We spend about $600/mo for three of us, so $450/mo for two is totally reasonable. We live in an expensive area and aren't careful on sales and only shop at whole foods. So with a little bit of extra effort we could probably cut $100 or so off of that. So I see no issue with you doing paleo on $450/mo.

1
9a5e2da94ad63ea3186dfa494e16a8d1

on November 29, 2012
at 01:31 PM

I recently bought a half of a grass-fed steer for about $1100 from a farm in my state (not quite local but a few hours away). This required some planning and a big freezer but the cost fully processed came out to less than $5.50/lb for over 200 pounds of meat, which is actually somewhat on the expensive side, I have heard of people doing it for $3.50/lb. We also got some extras like a 2nd tongue, some extra organs (i.e. sweetbreads), two large bags of marrow bones, etc. I guess stuff that they throw away or other customers didn't want. We had other organs (heart, brain) ground up into the ground meat.

This has provided nearly a year's worth of beef for a family of four, and it's fantastic beef too, much better than what I get in the stores. I found the place by talking to the local fancy gourmet butchers and finding out where they get their beef, and then calling those farms and seeing if they would sell direct.

1
B3173217a49b5b0116078775a17eb21d

(11488)

on November 29, 2012
at 11:23 AM

Two words: Road Kill.

0382fa263de4c83328dc34a56e25437f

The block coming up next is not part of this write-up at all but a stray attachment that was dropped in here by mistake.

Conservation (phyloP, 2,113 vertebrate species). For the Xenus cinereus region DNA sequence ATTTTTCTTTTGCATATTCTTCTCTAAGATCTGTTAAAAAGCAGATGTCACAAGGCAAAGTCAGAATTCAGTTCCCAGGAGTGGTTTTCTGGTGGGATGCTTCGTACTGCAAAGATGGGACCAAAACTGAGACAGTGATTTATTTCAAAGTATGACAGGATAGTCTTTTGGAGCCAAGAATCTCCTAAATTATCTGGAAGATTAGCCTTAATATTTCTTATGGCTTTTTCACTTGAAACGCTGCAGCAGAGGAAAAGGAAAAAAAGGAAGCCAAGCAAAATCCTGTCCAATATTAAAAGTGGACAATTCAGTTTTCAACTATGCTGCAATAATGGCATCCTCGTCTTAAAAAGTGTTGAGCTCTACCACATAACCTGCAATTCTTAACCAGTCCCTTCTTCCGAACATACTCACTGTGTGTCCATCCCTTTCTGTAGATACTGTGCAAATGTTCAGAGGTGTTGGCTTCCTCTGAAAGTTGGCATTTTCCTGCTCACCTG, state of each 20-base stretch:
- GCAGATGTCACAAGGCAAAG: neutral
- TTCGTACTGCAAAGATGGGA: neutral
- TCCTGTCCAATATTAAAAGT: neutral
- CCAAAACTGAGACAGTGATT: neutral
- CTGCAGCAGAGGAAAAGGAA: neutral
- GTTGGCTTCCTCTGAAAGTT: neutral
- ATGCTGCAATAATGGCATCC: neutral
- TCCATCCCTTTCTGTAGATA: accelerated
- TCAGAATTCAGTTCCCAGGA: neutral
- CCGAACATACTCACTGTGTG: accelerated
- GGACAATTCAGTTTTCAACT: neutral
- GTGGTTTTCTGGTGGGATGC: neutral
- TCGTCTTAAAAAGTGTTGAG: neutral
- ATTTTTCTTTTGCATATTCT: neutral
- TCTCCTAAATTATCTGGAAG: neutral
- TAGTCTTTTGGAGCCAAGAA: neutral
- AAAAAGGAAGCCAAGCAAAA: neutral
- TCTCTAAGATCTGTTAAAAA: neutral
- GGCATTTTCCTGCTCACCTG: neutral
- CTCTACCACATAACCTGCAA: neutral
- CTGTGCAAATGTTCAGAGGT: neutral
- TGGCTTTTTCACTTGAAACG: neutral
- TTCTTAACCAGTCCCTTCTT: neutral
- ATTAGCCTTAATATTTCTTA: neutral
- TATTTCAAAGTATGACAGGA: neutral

(4238)

on November 29, 2012
at 04:58 PM

Love this, borofergie. :)

0
3491e51730101b18724dc57c86601173

(8395)

on November 29, 2012
at 07:26 PM

I like foods that go a long way to stretch the budget.

Chicken is good for a minimum of three meals: We eat the roasted dark meat for dinner one night, the white meat goes into something else since we don't like it that much on its own, and then the carcass makes bone broth.

I stretch grass fed ground meat by adding some spinach, mushrooms, onions, etc. That makes a pound last for dinner and a couple of breakfast sides. We try to buy our meat on sale when we can.

I make whatever I can from ingredients instead of buying the finished product at the store--that's usually a money saver. Things I make include yogurt, broth, kefir, sauerkraut and pickles, and bread for the grain eaters in the family. I make my own coconut butter from dried coconut which is fairly inexpensive. I make my own jerky, too. When we have a surplus or things are in season at good prices, I dehydrate what I can to save for leaner times.